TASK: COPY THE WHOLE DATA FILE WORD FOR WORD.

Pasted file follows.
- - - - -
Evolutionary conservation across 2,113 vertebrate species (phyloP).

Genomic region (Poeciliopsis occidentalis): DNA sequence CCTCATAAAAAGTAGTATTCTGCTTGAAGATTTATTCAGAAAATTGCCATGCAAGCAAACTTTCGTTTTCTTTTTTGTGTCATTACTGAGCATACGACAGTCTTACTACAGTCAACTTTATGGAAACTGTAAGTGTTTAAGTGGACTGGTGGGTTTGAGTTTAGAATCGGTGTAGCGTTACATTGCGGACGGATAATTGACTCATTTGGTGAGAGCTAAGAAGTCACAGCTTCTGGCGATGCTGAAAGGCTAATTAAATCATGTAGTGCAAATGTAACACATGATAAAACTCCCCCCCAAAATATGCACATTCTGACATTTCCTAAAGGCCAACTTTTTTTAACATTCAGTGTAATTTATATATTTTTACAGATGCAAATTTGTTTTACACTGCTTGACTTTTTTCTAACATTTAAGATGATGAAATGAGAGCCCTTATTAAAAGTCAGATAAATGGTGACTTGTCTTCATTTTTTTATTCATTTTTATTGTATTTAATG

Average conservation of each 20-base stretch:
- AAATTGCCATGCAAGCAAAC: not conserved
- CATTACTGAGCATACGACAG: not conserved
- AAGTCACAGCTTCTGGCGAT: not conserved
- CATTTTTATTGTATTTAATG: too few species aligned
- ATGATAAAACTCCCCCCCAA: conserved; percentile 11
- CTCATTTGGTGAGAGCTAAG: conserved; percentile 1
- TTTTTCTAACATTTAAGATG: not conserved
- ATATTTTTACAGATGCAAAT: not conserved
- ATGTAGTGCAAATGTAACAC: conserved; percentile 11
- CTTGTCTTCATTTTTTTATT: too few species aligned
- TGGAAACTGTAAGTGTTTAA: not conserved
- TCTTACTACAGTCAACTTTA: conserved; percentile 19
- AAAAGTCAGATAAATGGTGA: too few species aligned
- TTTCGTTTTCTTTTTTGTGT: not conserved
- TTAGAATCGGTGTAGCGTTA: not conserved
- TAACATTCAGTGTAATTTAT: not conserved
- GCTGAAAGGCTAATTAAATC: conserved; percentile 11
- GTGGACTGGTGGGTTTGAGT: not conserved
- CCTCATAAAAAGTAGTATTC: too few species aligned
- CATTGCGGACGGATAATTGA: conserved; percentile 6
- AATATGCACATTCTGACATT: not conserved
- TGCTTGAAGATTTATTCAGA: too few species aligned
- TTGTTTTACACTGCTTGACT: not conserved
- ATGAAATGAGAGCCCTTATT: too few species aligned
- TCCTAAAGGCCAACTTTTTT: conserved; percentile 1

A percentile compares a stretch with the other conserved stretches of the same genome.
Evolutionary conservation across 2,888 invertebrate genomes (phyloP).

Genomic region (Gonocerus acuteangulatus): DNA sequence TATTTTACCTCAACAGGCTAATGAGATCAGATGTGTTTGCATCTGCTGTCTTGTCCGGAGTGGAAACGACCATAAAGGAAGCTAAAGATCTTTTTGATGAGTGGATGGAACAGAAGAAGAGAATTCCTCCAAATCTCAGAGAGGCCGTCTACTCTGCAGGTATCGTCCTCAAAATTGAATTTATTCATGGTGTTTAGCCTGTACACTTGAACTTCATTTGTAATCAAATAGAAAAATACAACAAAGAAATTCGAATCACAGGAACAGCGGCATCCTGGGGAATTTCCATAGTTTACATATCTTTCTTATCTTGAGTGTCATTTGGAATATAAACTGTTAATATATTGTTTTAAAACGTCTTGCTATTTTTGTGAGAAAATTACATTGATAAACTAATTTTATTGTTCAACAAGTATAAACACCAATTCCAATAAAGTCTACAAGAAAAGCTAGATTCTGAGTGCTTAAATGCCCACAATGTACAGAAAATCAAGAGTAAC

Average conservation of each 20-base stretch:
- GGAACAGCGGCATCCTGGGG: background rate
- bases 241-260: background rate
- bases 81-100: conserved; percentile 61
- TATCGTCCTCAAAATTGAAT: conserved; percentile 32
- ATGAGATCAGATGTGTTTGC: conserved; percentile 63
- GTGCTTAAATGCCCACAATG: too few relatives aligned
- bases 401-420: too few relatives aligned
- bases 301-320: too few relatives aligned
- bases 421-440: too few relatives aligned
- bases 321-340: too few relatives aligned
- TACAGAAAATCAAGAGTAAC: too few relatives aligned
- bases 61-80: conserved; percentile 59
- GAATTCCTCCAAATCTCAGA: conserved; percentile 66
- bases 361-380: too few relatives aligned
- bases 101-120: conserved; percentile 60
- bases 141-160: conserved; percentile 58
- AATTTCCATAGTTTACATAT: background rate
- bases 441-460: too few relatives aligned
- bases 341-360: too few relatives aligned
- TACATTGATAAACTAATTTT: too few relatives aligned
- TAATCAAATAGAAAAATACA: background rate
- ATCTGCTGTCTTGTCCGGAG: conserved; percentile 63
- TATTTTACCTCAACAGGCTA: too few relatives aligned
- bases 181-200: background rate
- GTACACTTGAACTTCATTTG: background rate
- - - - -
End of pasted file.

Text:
Evolutionary conservation across 2,113 vertebrate species (phyloP).

Genomic region (Poeciliopsis occidentalis): DNA sequence CCTCATAAAAAGTAGTATTCTGCTTGAAGATTTATTCAGAAAATTGCCATGCAAGCAAACTTTCGTTTTCTTTTTTGTGTCATTACTGAGCATACGACAGTCTTACTACAGTCAACTTTATGGAAACTGTAAGTGTTTAAGTGGACTGGTGGGTTTGAGTTTAGAATCGGTGTAGCGTTACATTGCGGACGGATAATTGACTCATTTGGTGAGAGCTAAGAAGTCACAGCTTCTGGCGATGCTGAAAGGCTAATTAAATCATGTAGTGCAAATGTAACACATGATAAAACTCCCCCCCAAAATATGCACATTCTGACATTTCCTAAAGGCCAACTTTTTTTAACATTCAGTGTAATTTATATATTTTTACAGATGCAAATTTGTTTTACACTGCTTGACTTTTTTCTAACATTTAAGATGATGAAATGAGAGCCCTTATTAAAAGTCAGATAAATGGTGACTTGTCTTCATTTTTTTATTCATTTTTATTGTATTTAATG

Average conservation of each 20-base stretch:
- AAATTGCCATGCAAGCAAAC: not conserved
- CATTACTGAGCATACGACAG: not conserved
- AAGTCACAGCTTCTGGCGAT: not conserved
- CATTTTTATTGTATTTAATG: too few species aligned
- ATGATAAAACTCCCCCCCAA: conserved; percentile 11
- CTCATTTGGTGAGAGCTAAG: conserved; percentile 1
- TTTTTCTAACATTTAAGATG: not conserved
- ATATTTTTACAGATGCAAAT: not conserved
- ATGTAGTGCAAATGTAACAC: conserved; percentile 11
- CTTGTCTTCATTTTTTTATT: too few species aligned
- TGGAAACTGTAAGTGTTTAA: not conserved
- TCTTACTACAGTCAACTTTA: conserved; percentile 19
- AAAAGTCAGATAAATGGTGA: too few species aligned
- TTTCGTTTTCTTTTTTGTGT: not conserved
- TTAGAATCGGTGTAGCGTTA: not conserved
- TAACATTCAGTGTAATTTAT: not conserved
- GCTGAAAGGCTAATTAAATC: conserved; percentile 11
- GTGGACTGGTGGGTTTGAGT: not conserved
- CCTCATAAAAAGTAGTATTC: too few species aligned
- CATTGCGGACGGATAATTGA: conserved; percentile 6
- AATATGCACATTCTGACATT: not conserved
- TGCTTGAAGATTTATTCAGA: too few species aligned
- TTGTTTTACACTGCTTGACT: not conserved
- ATGAAATGAGAGCCCTTATT: too few species aligned
- TCCTAAAGGCCAACTTTTTT: conserved; percentile 1

A percentile compares a stretch with the other conserved stretches of the same genome.
Evolutionary conservation across 2,888 invertebrate genomes (phyloP).

Genomic region (Gonocerus acuteangulatus): DNA sequence TATTTTACCTCAACAGGCTAATGAGATCAGATGTGTTTGCATCTGCTGTCTTGTCCGGAGTGGAAACGACCATAAAGGAAGCTAAAGATCTTTTTGATGAGTGGATGGAACAGAAGAAGAGAATTCCTCCAAATCTCAGAGAGGCCGTCTACTCTGCAGGTATCGTCCTCAAAATTGAATTTATTCATGGTGTTTAGCCTGTACACTTGAACTTCATTTGTAATCAAATAGAAAAATACAACAAAGAAATTCGAATCACAGGAACAGCGGCATCCTGGGGAATTTCCATAGTTTACATATCTTTCTTATCTTGAGTGTCATTTGGAATATAAACTGTTAATATATTGTTTTAAAACGTCTTGCTATTTTTGTGAGAAAATTACATTGATAAACTAATTTTATTGTTCAACAAGTATAAACACCAATTCCAATAAAGTCTACAAGAAAAGCTAGATTCTGAGTGCTTAAATGCCCACAATGTACAGAAAATCAAGAGTAAC

Average conservation of each 20-base stretch:
- GGAACAGCGGCATCCTGGGG: background rate
- bases 241-260: background rate
- bases 81-100: conserved; percentile 61
- TATCGTCCTCAAAATTGAAT: conserved; percentile 32
- ATGAGATCAGATGTGTTTGC: conserved; percentile 63
- GTGCTTAAATGCCCACAATG: too few relatives aligned
- bases 401-420: too few relatives aligned
- bases 301-320: too few relatives aligned
- bases 421-440: too few relatives aligned
- bases 321-340: too few relatives aligned
- TACAGAAAATCAAGAGTAAC: too few relatives aligned
- bases 61-80: conserved; percentile 59
- GAATTCCTCCAAATCTCAGA: conserved; percentile 66
- bases 361-380: too few relatives aligned
- bases 101-120: conserved; percentile 60
- bases 141-160: conserved; percentile 58
- AATTTCCATAGTTTACATAT: background rate
- bases 441-460: too few relatives aligned
- bases 341-360: too few relatives aligned
- TACATTGATAAACTAATTTT: too few relatives aligned
- TAATCAAATAGAAAAATACA: background rate
- ATCTGCTGTCTTGTCCGGAG: conserved; percentile 63
- TATTTTACCTCAACAGGCTA: too few relatives aligned
- bases 181-200: background rate
- GTACACTTGAACTTCATTTG: background rate